The Walker does not permit weapons of any kind while volunteering/working either on the premises or while representing the Walker off-site. If you observe any person on the premises with a weapon, please inform the chief guard or the control center immediately.
Discrimination and Harassment
The Walker is committed to maintaining an environment free from unlawful discrimination and harassment, including unlawfully intimidating, hostile, or offensive conduct. Discrimination, harassment, and other inappropriate conduct based on sex, race, color, national origin, ancestry, religion, disability, age, sexual orientation, or any other unlawful basis will not be tolerated. Voice mail and electronic communications (such as e-mail and Internet use) are covered by this policy in the same manner as other communications and actions. Unlawful discrimination and/or harassment—whether committed by visitors, other volunteers, or staff is prohibited.
Prohibited Conduct: Prohibited conduct includes verbal, visual, or physical conduct that relates to another person’s sex, race, color, national origin, ancestry, religion, disability, age, sexual orientation, or other status protected by law, where such conduct may have the purpose or effect of unreasonably interfering with an individual’s work performance or creating an intimidating, hostile, or offensive working environment.
Sexual Harassment: Unwelcome advances, requests for sexual favors, and other verbal or physical conduct of a sexual nature constitute sexual harassment and are prohibited where:
- Submission to such conduct is made either explicitly or implicitly a term or condition of an individual’s volunteer opportunity; or
- Submission to or rejection of such conduct by an individual is used as the basis for decisions affecting such individual; or
- Such conduct has the purpose or effect of unreasonably interfering with individual performance or creating an intimidating, hostile, or offensive volunteer environment.
Sexually harassing conduct may include, among other things, use of suggestive sexual comments, jokes, or innuendo; persistent, unwanted flirtation or invitations for dates or other social activities; unwelcome sexual advances or passes; sexual remarks or questions about a person’s body, clothing, or sexual activities; patting, pinching, or other offensive touching; or displays of sexually suggestive pictures or objects.
Volunteers who become aware of or are subject to discrimination or harassment should notify the volunteer program coordinator, the event supervisor, or the manager of security immediately.
Supervisors or managers who become aware of any incidents or alleged incidents of discrimination or harassment must immediately report them to Walker’s director of human resources, who will lead the investigation and resolution.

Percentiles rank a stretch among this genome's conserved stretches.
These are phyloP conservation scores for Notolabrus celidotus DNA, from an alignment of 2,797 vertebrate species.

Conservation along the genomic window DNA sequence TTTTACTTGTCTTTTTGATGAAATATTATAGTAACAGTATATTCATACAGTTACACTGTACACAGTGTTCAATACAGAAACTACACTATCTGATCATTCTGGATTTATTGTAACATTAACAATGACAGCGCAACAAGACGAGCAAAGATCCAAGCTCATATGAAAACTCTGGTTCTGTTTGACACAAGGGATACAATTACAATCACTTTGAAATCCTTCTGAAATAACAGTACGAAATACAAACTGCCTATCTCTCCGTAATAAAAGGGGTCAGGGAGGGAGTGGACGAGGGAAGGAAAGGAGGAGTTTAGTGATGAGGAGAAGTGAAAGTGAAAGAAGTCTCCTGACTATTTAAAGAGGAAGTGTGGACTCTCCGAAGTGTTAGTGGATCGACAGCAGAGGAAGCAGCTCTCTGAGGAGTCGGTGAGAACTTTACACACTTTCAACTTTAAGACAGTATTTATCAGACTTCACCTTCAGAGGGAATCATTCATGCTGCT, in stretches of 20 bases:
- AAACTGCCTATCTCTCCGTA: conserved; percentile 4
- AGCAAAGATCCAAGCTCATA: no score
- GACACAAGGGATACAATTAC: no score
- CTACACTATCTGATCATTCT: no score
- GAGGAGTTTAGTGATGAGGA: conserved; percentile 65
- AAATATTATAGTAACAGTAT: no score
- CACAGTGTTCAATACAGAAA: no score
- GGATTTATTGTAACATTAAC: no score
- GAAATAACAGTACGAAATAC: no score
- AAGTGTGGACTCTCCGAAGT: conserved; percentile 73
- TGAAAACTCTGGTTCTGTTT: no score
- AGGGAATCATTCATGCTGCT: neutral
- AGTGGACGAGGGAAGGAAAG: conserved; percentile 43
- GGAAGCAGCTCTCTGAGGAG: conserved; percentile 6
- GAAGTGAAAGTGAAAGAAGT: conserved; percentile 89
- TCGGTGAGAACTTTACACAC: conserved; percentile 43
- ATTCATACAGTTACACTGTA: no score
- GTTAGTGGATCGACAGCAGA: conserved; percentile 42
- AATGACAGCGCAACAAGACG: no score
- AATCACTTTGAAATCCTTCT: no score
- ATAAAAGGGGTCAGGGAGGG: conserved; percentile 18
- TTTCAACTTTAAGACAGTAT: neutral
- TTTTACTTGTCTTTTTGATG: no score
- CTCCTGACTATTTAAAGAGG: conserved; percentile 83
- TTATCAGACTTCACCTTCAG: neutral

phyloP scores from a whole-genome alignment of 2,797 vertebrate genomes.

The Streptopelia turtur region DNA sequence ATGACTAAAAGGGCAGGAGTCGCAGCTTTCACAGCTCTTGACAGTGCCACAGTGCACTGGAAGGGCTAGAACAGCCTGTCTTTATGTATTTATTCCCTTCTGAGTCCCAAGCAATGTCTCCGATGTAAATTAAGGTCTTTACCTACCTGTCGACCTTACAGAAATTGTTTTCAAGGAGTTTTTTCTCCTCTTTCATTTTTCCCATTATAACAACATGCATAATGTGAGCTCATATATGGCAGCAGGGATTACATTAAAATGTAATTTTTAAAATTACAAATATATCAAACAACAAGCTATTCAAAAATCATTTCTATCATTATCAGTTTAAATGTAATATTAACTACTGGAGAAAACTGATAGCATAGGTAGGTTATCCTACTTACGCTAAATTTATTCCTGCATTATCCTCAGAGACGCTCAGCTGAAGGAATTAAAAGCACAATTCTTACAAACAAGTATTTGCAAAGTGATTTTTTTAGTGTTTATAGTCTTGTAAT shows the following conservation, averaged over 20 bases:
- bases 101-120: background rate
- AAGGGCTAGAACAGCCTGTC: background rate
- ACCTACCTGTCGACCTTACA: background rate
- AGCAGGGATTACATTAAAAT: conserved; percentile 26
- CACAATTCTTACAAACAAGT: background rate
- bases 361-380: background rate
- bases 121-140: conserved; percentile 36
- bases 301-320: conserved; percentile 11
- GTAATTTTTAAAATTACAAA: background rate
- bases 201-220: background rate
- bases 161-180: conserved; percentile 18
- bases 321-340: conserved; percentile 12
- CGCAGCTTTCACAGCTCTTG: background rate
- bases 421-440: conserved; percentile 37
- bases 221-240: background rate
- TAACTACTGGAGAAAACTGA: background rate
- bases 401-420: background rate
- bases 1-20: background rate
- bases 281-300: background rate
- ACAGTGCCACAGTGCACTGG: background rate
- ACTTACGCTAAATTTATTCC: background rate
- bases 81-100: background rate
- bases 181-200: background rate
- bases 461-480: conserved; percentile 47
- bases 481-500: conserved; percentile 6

Confidentiality and non-retaliation: Reports of discrimination or harassment will be kept confidential to the extent possible and consistent with the need for a thorough investigation. The Walker will not retaliate or take any form of reprisal against any victim of or witness to discrimination or harassment, and any such retaliation or reprisal is forbidden.
Walker Art Center Information
Tuesday-Wednesday: 11 am- 5pm
Open late Thursday: 11 am–9 pm
Friday-Saturday: 11 am–6 pm
Sunday: 11 am–5 pm
The Walker is closed on most Mondays, July 4th, Thanksgiving, Christmas, and New Year’s Day.
Tickets and Gallery Admission
Where to buy
- Call 612.375.7600 during regular museum hours.
- Buy online at walkerart.org/tickets anytime.
- Visit the Bazinet (main) lobby desk or Hennepin lobby desk during regular museum hours.
Where to pick up
- Tickets ordered on-site will be issued immediately
- Tickets ordered online over the phone will either be mailed upon request, sent via email, or held at the lobby desk on the day of the event.
- Tickets purchased online or over the phone will have the following additional ticket processing fees per ticket:
- $1.50 for Film Events
- $2.50 for Performing Arts events
- $2.50 for British Arrows Awards screenings
There are NO refunds or exchanges.
- Adults (nonmember) $15
- Seniors (nonmember) $13
- Students w/ID (nonmember) $10
- Active Military $7.50
- Children under 18 Free
- Members Free
- Thursdays from 5-9 pm Free
- Free First Saturdays from 10-6 Free
- Minneapolis Sculpture Garden Free
Free Gallery Admission with Performance or Film Ticket
Available to adults (nonmember) up to six months after the event for one gallery admission.
Phone Numbers and Contact Information
Walker Art Center
725 Vineland Place
Minneapolis, MN 55403
- Control Center (security): 612.375.7656
- Kristen Andring, Volunteer Coordinator: firstname.lastname@example.org, 612.253.3559
- Group Visits: 612.375.7609
- Volunteer Sick Line: email@example.com, 612.375.7600
- Information Line & Box Office: 612.375.7600
- Membership: 612.375.7655
- Shiftboard Scheduling Website: shiftboard.com/walkerartcenter
- Shop: 612.375.7633
- Special Events/Rentals: 612.375.3540
- Walker Fax: 612.375.7590
- Walker Website: walkerart.org
- Walker Volunteer Website: walkerart.org/volunteer